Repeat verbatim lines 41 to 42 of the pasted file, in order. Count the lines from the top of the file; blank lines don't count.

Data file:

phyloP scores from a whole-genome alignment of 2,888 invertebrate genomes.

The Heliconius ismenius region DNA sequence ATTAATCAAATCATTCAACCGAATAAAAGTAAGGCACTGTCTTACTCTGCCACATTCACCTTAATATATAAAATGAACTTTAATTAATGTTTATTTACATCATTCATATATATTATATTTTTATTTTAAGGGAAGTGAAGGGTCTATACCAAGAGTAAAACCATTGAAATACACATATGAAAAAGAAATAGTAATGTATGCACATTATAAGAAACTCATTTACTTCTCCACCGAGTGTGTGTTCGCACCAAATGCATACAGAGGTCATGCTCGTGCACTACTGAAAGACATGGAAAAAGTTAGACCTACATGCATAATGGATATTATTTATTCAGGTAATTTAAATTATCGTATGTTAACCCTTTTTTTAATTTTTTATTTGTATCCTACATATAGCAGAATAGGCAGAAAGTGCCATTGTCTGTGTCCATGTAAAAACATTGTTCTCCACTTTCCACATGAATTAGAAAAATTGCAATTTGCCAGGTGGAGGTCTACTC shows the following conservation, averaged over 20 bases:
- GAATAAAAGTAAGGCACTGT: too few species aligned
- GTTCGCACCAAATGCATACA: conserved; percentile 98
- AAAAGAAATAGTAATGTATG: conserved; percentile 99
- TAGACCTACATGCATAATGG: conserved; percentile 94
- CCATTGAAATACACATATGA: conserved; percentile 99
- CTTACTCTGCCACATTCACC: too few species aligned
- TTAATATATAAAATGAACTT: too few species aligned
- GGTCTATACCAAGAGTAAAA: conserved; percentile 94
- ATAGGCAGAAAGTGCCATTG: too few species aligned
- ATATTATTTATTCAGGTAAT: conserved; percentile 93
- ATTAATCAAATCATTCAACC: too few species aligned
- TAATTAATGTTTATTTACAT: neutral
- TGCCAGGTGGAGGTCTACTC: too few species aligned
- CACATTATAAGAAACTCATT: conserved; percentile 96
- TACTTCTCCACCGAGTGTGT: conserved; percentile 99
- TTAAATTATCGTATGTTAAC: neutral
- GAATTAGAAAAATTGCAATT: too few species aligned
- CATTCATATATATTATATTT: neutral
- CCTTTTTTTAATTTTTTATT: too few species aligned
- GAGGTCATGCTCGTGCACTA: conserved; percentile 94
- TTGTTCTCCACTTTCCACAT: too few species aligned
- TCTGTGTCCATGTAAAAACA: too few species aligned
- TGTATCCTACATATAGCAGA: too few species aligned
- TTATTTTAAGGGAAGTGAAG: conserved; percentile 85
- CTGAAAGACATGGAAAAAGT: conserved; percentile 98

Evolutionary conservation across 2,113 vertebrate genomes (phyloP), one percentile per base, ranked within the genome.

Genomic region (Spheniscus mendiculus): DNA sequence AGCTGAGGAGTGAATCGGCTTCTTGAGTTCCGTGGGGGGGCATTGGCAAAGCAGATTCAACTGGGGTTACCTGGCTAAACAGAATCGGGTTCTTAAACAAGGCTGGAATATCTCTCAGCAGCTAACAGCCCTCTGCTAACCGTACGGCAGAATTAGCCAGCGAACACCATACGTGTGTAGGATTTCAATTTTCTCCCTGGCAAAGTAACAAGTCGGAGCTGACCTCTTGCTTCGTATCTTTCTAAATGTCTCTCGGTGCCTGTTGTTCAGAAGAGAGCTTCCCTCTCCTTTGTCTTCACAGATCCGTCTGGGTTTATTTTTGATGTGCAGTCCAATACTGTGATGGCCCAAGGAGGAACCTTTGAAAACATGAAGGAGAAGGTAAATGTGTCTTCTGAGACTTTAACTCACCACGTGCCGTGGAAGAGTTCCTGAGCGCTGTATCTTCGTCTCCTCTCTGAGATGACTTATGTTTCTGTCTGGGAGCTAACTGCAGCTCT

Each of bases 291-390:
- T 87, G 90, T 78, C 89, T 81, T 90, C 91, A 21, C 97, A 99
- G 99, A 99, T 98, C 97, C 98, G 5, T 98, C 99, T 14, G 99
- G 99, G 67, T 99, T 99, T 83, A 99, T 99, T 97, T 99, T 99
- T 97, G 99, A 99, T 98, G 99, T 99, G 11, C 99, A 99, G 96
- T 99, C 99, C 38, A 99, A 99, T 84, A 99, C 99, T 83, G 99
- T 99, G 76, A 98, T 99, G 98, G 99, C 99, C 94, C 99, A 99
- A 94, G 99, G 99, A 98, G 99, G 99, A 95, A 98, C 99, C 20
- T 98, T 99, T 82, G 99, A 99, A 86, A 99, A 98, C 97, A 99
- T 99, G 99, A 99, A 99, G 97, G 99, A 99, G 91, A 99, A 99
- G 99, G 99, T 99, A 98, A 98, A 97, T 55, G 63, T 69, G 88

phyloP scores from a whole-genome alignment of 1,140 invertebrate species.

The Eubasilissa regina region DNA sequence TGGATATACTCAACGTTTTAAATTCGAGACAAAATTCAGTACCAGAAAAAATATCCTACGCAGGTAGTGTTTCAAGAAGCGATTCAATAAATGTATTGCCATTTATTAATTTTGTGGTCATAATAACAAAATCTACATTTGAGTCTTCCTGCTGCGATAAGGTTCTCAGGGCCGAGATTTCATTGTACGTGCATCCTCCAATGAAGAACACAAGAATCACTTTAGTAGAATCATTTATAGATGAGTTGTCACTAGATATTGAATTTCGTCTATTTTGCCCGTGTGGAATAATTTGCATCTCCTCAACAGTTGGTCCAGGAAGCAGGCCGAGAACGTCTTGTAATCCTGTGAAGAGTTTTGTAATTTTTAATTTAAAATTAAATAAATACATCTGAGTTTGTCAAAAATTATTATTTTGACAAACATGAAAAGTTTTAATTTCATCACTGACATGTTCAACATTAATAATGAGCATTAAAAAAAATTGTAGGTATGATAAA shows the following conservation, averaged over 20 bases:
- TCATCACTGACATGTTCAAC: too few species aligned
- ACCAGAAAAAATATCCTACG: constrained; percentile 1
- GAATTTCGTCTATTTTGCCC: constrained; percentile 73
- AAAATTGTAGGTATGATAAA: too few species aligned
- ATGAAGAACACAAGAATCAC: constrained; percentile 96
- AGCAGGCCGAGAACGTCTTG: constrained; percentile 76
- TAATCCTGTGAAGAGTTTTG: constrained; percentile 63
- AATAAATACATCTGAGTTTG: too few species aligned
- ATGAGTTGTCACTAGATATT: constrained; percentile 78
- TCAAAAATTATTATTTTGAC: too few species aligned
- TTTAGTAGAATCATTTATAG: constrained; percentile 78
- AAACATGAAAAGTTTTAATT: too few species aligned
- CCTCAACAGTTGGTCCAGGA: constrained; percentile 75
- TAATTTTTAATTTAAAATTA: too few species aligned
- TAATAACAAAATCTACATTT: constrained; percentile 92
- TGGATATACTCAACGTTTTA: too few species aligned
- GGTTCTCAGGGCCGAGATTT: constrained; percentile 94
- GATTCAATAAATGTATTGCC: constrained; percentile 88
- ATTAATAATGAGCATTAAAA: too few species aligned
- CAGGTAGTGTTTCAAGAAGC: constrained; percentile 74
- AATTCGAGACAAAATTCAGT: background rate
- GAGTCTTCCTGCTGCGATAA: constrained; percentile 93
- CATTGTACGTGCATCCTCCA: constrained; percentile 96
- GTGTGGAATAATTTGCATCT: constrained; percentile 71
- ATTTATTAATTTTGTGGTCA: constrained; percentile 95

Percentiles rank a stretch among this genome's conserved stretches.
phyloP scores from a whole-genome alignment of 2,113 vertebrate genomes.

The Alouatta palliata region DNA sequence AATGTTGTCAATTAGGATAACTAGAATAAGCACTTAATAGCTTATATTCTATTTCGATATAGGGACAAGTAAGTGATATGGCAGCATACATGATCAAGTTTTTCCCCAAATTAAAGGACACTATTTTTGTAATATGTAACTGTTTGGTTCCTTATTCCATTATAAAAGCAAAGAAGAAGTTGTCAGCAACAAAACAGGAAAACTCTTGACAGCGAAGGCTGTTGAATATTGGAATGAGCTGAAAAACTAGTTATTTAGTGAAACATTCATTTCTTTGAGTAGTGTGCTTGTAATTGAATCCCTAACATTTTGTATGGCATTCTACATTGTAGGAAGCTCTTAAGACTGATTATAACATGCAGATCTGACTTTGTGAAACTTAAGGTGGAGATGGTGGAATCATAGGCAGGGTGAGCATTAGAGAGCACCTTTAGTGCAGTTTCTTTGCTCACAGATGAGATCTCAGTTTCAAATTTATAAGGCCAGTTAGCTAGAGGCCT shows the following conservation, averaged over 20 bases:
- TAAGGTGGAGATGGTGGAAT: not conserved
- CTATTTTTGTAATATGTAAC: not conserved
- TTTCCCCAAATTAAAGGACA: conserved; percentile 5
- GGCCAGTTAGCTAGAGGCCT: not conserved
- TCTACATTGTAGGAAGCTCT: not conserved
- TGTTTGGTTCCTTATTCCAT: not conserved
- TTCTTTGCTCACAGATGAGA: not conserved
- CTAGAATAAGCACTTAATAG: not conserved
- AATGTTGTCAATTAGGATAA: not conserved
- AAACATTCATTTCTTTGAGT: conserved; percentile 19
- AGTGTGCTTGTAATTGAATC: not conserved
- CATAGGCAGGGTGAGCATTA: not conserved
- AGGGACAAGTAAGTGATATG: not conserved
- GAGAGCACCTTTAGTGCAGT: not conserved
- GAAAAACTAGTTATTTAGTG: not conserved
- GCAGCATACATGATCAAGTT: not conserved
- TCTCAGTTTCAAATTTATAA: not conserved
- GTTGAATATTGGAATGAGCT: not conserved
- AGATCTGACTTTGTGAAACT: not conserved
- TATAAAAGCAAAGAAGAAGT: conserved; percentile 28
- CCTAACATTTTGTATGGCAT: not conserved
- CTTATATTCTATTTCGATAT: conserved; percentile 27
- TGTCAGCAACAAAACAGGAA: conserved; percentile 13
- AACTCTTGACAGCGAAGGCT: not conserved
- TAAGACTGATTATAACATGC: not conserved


phyloP scores from a whole-genome alignment of 1,140 invertebrate species.

The Eubasilissa regina region DNA sequence TGGATATACTCAACGTTTTAAATTCGAGACAAAATTCAGTACCAGAAAAAATATCCTACGCAGGTAGTGTTTCAAGAAGCGATTCAATAAATGTATTGCCATTTATTAATTTTGTGGTCATAATAACAAAATCTACATTTGAGTCTTCCTGCTGCGATAAGGTTCTCAGGGCCGAGATTTCATTGTACGTGCATCCTCCAATGAAGAACACAAGAATCACTTTAGTAGAATCATTTATAGATGAGTTGTCACTAGATATTGAATTTCGTCTATTTTGCCCGTGTGGAATAATTTGCATCTCCTCAACAGTTGGTCCAGGAAGCAGGCCGAGAACGTCTTGTAATCCTGTGAAGAGTTTTGTAATTTTTAATTTAAAATTAAATAAATACATCTGAGTTTGTCAAAAATTATTATTTTGACAAACATGAAAAGTTTTAATTTCATCACTGACATGTTCAACATTAATAATGAGCATTAAAAAAAATTGTAGGTATGATAAA shows the following conservation, averaged over 20 bases: